The study focuses on the way in which the satirical graphic art of the Russian Revolution of 1905 used the image of the bear to represent revolutionary events and both supporters and opponents of the autocracy. The author comes to the conclusion that this time period saw the emergence of the bear as a political symbol in Russia. The use of the bear as a political image became part of the symbolic struggle in which some political forces sought to delegitimize power, while others pursued the goal of discrediting the revolution. Left-wing journals used the image of the bear to designate both "us" and "them"; in some cases, the image served as an allegory of the oppressed and rebellious people, and in others it personified the autocracy and its supporters, particularly, the reactionaries of the Black Hundreds. Right-wing journals used the bear image as a symbol representing "us," and the bear was associated only with positive characteristics. Despite the differences mentioned, however, left- and right-wing journals also had something in common: the bear symbol was used to identify "Russianness," with both its positive and negative aspects. In the "political bestiary," therefore, the bear received the status of national animal symbol. At the same time, the semantics of the bear as a political symbol during this period were not yet fully established and it had not yet become an allegory personifying Russia.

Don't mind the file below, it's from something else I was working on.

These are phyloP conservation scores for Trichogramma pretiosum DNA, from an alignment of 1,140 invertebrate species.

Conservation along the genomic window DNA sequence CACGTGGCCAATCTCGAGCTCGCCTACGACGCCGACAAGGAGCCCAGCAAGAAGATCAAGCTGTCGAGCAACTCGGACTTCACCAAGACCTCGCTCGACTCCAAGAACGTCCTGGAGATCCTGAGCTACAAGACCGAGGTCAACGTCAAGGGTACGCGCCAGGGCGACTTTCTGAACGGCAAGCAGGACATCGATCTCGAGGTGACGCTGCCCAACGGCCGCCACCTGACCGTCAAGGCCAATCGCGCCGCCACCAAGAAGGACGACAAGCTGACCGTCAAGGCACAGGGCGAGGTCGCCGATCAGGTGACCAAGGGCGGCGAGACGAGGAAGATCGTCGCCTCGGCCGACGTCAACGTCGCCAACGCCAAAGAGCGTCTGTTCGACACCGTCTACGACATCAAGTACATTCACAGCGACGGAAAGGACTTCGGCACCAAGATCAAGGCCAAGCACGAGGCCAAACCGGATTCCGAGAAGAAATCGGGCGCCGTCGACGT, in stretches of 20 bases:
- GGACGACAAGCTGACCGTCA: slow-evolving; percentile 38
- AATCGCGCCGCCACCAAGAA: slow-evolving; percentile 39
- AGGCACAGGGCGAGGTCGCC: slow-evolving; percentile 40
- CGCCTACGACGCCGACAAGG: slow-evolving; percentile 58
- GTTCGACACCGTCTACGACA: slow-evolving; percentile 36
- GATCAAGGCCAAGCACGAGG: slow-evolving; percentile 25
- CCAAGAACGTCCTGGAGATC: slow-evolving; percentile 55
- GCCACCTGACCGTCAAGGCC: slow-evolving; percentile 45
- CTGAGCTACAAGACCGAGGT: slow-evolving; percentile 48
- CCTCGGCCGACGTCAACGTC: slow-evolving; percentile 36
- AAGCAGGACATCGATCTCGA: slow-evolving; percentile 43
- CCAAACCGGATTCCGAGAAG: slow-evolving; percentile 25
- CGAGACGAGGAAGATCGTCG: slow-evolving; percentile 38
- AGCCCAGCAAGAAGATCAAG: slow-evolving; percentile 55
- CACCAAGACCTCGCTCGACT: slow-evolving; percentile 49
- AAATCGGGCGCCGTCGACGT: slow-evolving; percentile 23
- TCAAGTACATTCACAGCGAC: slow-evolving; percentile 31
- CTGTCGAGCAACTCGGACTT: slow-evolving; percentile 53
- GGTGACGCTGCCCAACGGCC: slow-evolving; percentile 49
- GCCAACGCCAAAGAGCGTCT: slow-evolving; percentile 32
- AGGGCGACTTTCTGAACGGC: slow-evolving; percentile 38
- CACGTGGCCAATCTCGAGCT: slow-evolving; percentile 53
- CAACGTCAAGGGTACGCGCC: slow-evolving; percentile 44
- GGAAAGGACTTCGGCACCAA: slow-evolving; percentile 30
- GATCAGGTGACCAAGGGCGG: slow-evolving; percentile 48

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pp. 139-168
Launched on MUSE
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